? Also drew attention to requirement to 'have regard to' the welfare of the young offender and spelt out what this entailed.
? Guideline also addressed the question of the amount of impact on the sentence that the age of the offender should have. P392 Assessment and information
? A new assessment framework is in the process of being rolled out, but YOTs have for some time used the assessment tool Asset at various stages to determine what form and quantity of intervention is required to reduce the risk that the child reoffends.

?

Children's Services use the 'common assessment framework' so Asset is a separate tool from that used in relation to local authority child protection duties.
? An Audit Commission report (2004) concluded that Asset was usually completed to an acceptable standard and 'is a major step forward in providing a comprehensive risk and needs assessment'.
? AssetPlus has now been published and is due to replace Asset in a phased introduction from late 2015. P393 o It is based on research and will give more weight to the professional judgment of practitioners.
? For minors, as for adults, the court has required a pre-sentence report (PSR) since the Criminal Justice Act 1991. o Early research suggested that there is a correlation between the quality of PSRs and levels of custodial sentencing with more than 40% of PSRs being assessed as unsatisfactory or poor in high-custody areas. Non-custodial orders Referral orders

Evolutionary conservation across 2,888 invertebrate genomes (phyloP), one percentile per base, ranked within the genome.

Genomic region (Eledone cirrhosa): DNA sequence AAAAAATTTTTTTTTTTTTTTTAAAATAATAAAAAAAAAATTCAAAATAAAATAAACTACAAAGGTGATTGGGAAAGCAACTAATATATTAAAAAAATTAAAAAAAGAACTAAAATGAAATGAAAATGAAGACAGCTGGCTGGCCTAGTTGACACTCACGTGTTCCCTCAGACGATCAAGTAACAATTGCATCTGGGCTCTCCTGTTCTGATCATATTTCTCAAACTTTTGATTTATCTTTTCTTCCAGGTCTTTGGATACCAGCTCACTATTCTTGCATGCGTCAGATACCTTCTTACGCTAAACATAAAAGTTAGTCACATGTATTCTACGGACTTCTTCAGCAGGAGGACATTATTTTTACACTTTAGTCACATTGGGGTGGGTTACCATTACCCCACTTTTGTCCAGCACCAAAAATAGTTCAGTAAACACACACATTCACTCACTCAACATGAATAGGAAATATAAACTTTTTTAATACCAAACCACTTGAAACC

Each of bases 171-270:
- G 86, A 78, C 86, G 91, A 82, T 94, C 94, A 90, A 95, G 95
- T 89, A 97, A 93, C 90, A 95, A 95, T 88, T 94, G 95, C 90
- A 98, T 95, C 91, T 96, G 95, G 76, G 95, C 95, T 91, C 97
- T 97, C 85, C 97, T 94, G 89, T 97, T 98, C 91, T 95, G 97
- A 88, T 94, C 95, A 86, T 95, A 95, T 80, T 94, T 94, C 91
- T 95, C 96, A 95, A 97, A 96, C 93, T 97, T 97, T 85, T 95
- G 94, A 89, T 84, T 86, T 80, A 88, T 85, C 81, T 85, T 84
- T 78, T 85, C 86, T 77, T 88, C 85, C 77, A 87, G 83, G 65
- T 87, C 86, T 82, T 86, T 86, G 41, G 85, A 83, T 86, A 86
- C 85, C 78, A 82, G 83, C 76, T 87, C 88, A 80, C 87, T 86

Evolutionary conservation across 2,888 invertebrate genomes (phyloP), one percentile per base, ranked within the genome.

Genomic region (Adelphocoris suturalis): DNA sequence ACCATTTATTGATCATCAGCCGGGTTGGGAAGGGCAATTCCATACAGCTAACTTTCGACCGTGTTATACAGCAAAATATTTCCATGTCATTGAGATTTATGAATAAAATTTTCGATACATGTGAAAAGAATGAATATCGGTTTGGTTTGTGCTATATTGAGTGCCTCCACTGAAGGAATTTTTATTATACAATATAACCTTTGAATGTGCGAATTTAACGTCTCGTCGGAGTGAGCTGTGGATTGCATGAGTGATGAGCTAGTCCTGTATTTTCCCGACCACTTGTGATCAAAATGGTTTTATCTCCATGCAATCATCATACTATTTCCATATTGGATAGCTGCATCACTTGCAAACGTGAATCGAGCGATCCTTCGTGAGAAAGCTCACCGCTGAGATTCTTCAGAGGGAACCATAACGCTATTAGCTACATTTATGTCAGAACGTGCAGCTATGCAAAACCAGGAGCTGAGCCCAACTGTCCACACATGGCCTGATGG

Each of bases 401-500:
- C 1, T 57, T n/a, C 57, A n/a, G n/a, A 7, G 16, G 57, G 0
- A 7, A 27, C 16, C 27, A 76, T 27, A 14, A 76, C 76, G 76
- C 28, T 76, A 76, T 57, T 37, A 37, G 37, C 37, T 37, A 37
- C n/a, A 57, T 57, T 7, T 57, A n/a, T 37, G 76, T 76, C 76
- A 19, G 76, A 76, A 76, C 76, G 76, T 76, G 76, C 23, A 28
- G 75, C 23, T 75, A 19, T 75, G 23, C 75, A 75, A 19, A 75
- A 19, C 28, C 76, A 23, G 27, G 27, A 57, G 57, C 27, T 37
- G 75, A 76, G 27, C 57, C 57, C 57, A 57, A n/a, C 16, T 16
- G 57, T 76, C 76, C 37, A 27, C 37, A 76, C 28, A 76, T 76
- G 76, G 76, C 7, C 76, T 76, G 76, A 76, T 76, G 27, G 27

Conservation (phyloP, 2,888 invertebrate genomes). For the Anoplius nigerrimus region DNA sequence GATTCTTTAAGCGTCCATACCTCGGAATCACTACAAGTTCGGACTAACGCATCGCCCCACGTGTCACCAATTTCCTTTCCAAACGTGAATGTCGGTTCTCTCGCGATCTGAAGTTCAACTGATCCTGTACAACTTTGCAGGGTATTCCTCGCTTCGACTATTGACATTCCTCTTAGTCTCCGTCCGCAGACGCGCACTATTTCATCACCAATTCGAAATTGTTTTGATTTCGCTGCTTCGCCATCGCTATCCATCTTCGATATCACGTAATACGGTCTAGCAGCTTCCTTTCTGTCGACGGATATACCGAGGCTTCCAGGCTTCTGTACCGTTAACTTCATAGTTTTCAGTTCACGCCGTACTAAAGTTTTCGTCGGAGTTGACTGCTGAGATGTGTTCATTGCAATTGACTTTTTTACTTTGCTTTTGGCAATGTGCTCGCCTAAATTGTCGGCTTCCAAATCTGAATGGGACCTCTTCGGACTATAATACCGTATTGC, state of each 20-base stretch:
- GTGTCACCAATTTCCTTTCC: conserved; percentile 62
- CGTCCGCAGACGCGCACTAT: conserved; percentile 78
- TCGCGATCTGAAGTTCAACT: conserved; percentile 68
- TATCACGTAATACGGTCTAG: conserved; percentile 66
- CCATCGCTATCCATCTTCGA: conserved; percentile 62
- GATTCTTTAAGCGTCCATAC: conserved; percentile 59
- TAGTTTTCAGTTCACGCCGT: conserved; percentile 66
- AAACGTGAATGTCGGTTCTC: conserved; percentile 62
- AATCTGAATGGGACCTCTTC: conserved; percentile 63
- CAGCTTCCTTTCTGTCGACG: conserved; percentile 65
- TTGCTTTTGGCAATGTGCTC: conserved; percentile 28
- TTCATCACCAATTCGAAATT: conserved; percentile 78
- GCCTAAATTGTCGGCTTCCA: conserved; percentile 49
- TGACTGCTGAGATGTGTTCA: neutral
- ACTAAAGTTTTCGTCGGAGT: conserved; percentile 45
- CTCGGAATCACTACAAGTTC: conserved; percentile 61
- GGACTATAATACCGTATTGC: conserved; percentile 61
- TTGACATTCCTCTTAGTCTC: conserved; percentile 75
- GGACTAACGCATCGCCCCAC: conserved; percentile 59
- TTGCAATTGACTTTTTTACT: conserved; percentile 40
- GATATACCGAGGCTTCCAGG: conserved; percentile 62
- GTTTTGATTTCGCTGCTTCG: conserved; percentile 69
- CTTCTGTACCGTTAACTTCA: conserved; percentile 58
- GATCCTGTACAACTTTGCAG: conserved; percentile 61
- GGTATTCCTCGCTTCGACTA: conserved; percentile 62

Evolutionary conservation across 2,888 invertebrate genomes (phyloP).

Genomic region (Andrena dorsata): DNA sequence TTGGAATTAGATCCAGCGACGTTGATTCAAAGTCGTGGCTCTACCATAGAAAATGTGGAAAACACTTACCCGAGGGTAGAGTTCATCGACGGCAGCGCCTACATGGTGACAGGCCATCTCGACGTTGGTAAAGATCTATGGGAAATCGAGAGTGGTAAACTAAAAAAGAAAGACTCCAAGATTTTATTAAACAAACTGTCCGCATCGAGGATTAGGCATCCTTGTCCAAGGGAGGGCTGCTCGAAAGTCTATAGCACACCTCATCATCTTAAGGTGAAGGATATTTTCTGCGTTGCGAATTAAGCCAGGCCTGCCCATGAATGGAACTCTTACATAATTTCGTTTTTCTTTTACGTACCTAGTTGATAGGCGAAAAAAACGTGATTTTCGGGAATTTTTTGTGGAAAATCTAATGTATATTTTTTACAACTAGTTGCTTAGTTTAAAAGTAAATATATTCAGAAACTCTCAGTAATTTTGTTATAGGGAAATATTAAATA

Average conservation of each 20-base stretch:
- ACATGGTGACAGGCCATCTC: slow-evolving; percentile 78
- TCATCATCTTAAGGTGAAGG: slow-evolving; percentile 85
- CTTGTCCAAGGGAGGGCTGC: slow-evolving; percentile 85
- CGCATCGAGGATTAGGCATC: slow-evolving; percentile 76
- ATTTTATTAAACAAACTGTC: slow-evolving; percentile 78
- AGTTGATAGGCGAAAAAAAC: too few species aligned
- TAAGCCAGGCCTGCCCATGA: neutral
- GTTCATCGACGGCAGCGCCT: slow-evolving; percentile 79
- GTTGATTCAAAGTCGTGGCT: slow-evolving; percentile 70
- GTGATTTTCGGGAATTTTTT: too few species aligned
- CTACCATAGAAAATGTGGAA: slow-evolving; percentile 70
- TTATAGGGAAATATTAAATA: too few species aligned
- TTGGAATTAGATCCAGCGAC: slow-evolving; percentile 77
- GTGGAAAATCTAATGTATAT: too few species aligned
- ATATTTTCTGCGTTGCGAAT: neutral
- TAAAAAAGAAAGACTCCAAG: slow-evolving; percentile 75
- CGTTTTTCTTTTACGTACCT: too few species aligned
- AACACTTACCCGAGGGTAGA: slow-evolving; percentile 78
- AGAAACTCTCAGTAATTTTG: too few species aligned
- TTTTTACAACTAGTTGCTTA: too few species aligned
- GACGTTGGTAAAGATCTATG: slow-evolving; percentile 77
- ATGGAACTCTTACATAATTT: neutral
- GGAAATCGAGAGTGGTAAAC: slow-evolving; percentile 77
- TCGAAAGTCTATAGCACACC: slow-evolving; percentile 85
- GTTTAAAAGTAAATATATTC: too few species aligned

? This order was introduced by the Youth Justice and Criminal Evidence Act 1999, re-enacted in Part III, s.16-28 Powers of Criminal Courts (Sentencing) Act 2000 and since amended.
? Referral order can be for 3-12 months and amounts to a new form of diversion.
? The YOP to which the young offender is referred includes lay members and the young offender is expected to help negotiate and agree a contract of activities to address his offending.
? If the court considered the offence to be very serious, a custodial penalty could be imposed. o If court considered offence to be sufficiently minor, an absolute discharge could be given. o If Mental Health Act 2003 provisions are applicable, a hospital order can be made.
? Intent was to remove the discretion of the youth court to 'punish' young offenders on a first prosecution provided they pleaded guilty.
? Discretion to use the referral order or not remained where the young offender pleaded guilty to only some of the charges. P395
? Referral conditions have been amended in response to several pressures. o There was evidence of a rise in the number of apparently tactical 'guilty pleas' and in the number of absolute discharges by youth courts, possibly because of concern by magistrates that the resources of the YOP were being 'unecessarily' expanded. o Compulsory referral conditions now have the additional condition that the offence being dealt with must be an imprisonable one (s.17(1)) while the court has discretion to impose the order on the same conditions if the offence is not imprisonable (s.17(1A) PCCSA 2000). o Legal Aid, Sentencing and Punishment of Offenders Act 2012 amended s.16(1)(c) such that courts can also impose a conditional discharge rather than a referral order, and repealed s.17(2A)-(2C) so that the discretionary conditions

are now simply that the compulsory conditions are not met and the offender has pleaded guilty to at least one offence before the court.
? When first implemented the scheme was criticised for assuming a young offender had sufficient maturity to engage in negotiating a package of activities or to understand fully the implications of breaking the terms of the 'contract'.